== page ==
The comparison is often made between RFK’s final trip and another one 103 years before involving slain president Abraham Lincoln. However, often overlooked is one other rail journey bearing the body of a fallen populist hero. That funeral train actually makes a better comparison to the Kennedy story.
The date is July 29, 1925 and a train leaves tiny Dayton, Tennessee. It bears the body of William Jennings Bryan – the populist and pacifist three-time Democratic presidential nominee. He died in his sleep on a Sunday afternoon a few days after the ending of his Scopes trial showdown with Clarence Darrow.
Though he had chronically fallen short of the presidency, he along the way earned the lasting loyalty and deep affection of a vast following of regular everyday people across the country. These common people felt that he was one of them and somehow, somewhere along the way, the unofficial title of “The Great Commoner” permanently attached itself to him.
During the previous five years the nation had mourned several fallen leaders: Theodore Roosevelt, Warren Harding, and Woodrow Wilson. But those presidential state funerals fell short of the everyday glory surrounding Bryan’s semi-divine passing. As the special train made its way from town to town in Tennessee and Virginia on its way to the nation’s capital, it was met along the way by grieving throngs - people who personally identified with Bryan. What these largely rural Americans had in common with him was more than political affinity, it was deeper – something quite spiritual.
People came from miles around to rail stations in Tennessee towns like Garysville, Coulterville, Melville, Hixon, and Boyce, en route to Chattanooga - and Cleveland, Athens, and Sweetwater, beyond - all just to catch a glimpse of the flag-draped, bronze coffin. They took off their hats and bowed their heads.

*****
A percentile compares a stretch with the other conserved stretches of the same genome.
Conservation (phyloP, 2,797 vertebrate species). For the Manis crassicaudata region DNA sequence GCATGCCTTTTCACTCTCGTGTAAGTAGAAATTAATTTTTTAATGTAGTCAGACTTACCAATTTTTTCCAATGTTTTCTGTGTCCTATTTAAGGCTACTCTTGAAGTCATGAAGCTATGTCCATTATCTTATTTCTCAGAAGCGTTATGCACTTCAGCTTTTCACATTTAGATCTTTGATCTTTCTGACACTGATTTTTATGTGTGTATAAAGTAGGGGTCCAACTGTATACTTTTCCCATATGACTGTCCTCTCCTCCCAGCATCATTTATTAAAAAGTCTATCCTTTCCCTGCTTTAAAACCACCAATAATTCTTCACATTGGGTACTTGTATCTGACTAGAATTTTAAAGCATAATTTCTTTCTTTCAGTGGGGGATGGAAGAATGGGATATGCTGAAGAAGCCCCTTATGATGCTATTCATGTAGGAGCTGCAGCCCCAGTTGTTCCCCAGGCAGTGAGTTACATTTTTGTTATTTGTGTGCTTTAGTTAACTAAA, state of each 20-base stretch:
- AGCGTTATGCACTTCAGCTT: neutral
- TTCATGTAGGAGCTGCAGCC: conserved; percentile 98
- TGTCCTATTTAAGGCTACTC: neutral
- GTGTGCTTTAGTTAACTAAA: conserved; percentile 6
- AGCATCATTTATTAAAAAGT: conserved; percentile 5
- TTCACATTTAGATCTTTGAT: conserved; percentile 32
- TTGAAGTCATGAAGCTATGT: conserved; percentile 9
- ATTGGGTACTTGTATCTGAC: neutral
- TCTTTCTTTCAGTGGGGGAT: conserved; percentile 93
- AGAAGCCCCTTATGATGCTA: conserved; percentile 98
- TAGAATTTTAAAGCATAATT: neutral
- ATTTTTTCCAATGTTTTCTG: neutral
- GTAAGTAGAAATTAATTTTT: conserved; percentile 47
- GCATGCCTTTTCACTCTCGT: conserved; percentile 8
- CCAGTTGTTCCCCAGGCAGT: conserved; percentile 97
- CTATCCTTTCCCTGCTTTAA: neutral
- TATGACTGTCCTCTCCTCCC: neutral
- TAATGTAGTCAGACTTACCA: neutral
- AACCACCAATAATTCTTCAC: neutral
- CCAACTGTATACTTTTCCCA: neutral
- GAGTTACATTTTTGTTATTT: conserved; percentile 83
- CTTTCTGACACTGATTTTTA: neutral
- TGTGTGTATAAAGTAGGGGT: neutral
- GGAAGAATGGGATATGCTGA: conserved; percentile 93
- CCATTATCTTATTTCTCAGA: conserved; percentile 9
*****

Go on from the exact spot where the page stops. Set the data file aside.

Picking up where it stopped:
When the train arrived at Knoxville shortly after 2:30 in the afternoon there were more than ten thousand people waiting at the station, and the decision was made to extend the planned stop there by twenty minutes to give the crowd time to process it all.
When they reached the next station, in Jefferson City, four young men, students at Carson-Newman College, climbed on a pile of railroad ties and sang a hymn.
The widow, Mary Baird Bryan, who was largely confined to a wheelchair due to severe arthritis, was deeply moved by the crowds she saw at each stop and “appreciated the sympathy” of those who came to pay their respects.
As night fell, the train crossed into Virginia stopping first at Bristol and then Lynchburg. At 2:15 a.m., Bryan’s daughter, Ruth Owen, was amazed to see a great crowd had gathered. She “ordered the doors of the funeral car opened so the crowd might pass through.” A few hundred made it through, but the train began to move on after ten brief minutes, disappointing hundreds of other mourners.
The journey ended with the train’s arrival in Washington, D.C. shortly before 8:00 a.m. on the 30th. It was met by hundreds of railroad employees who removed their hats in respect.
The next day, the funeral service at the church of the Presidents, New York Avenue Presbyterian, in Washington, D.C., was broadcast live across the country by radio for millions of Bryan’s fellow-citizens to hear. Then the bronze coffin was carried through the capital city and across the Potomac toward Arlington Cemetery. There “they laid the great pacifist to rest among the bodies of soldiers.”
Flags flew at half mast across the country.
Barack Obama wants to claim the mantle of John Kennedy. But his candidacy is more like that of Robert Kennedy – with a little William Jennings Bryan in there somewhere.
He is an effective populist – probably the most skillful one to come along in decades. That he gets so many to abandon or suspend long-held positions on this or that because he inspires them is quite impressive.
And not a little scary. – DRS
“Who shall speak for the people?
Who has the answers?
Where is the sure interpreter?
Who knows what to say?”
- Carl Sandburg, The People, Yes, 1936